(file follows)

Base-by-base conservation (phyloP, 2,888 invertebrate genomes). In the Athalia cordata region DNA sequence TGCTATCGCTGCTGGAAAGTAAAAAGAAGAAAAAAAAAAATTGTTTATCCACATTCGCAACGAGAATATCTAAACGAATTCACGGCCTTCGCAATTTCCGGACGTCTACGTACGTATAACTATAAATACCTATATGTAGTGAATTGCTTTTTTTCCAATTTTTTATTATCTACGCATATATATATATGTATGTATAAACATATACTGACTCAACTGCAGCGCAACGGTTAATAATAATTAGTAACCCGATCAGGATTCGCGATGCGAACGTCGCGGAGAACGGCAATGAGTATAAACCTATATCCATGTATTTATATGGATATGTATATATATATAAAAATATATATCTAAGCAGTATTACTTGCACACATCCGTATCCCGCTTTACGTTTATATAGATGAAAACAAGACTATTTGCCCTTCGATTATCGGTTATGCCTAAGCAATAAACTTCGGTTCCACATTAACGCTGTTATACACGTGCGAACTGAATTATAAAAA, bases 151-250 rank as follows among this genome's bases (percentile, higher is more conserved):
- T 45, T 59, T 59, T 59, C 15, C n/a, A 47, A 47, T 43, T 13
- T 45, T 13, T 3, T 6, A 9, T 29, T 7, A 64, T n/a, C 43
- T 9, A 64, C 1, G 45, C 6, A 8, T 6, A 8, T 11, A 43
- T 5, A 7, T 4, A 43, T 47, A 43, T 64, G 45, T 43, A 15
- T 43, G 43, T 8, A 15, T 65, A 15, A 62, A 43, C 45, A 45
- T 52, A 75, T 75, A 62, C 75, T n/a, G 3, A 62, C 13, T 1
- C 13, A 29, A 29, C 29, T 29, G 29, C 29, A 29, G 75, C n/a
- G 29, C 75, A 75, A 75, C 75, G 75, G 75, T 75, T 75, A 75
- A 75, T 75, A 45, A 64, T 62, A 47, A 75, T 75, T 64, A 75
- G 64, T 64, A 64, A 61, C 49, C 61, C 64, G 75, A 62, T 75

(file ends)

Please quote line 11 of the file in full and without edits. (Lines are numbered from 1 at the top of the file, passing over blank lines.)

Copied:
- G 64, T 64, A 64, A 61, C 49, C 61, C 64, G 75, A 62, T 75